Michael Backes, 31
Proving that Internet security protocols can really be trusted
Problem: To help protect Internet users' privacy, cryptographers have developed zero-knowledge proofs, which allow users to demonstrate that they know, say, a password or bank-account number without actually revealing what it is. IBM, Intel, and Hewlett-Packard have used these proofs as the basis for a new Internet security protocol, similar to the Secure Sockets Layer that protects e-commerce transactions. But while the proofs themselves are secure, it's hard to be sure that the protocols based on them are free of glitches that could allow them to be hacked.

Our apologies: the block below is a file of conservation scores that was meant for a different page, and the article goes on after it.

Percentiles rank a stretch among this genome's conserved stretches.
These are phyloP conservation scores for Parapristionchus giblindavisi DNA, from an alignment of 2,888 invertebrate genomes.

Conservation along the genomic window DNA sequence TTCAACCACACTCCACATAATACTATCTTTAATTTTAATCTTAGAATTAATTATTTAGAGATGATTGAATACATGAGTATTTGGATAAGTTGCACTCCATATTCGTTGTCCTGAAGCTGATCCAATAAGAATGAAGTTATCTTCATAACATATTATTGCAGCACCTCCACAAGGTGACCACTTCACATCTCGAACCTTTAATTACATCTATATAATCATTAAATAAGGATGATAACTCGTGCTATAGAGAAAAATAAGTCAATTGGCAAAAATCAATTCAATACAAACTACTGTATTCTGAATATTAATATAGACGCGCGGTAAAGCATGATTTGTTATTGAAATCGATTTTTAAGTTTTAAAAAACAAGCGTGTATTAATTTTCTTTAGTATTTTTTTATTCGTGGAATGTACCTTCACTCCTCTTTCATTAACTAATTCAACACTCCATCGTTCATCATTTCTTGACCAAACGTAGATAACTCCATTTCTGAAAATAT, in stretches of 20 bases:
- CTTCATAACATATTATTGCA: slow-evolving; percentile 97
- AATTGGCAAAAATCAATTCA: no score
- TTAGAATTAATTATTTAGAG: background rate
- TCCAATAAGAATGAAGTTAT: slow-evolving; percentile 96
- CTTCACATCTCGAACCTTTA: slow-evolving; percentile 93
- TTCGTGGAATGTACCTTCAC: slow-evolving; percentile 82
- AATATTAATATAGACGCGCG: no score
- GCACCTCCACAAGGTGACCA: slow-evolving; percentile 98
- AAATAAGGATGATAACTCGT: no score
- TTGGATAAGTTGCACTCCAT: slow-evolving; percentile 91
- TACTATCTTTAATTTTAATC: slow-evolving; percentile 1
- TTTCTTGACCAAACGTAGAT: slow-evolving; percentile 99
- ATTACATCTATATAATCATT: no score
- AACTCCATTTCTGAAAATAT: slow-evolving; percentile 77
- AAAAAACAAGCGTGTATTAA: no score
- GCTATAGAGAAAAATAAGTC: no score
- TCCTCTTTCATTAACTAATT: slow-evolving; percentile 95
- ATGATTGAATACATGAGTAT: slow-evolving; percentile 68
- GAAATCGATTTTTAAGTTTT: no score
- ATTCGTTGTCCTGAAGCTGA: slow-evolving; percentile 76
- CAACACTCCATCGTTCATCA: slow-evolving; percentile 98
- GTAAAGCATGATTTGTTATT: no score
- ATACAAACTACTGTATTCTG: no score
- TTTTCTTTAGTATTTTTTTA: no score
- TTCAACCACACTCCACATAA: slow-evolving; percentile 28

Solution: Software designed by Michael Backes, a professor in the information security and cryptography group at Saarland University in Saarbrücken, Germany, can prove in less than a second whether an Internet protocol is truly secure. The program, the first one that's been able to test protocols based on zero-knowledge proofs, creates simplified mathematical representations of the proofs and evaluates how they work within the protocol. The result is that it can efficiently check to see whether individual instructions in a protocol might let an interloper into the system. --Neil Savage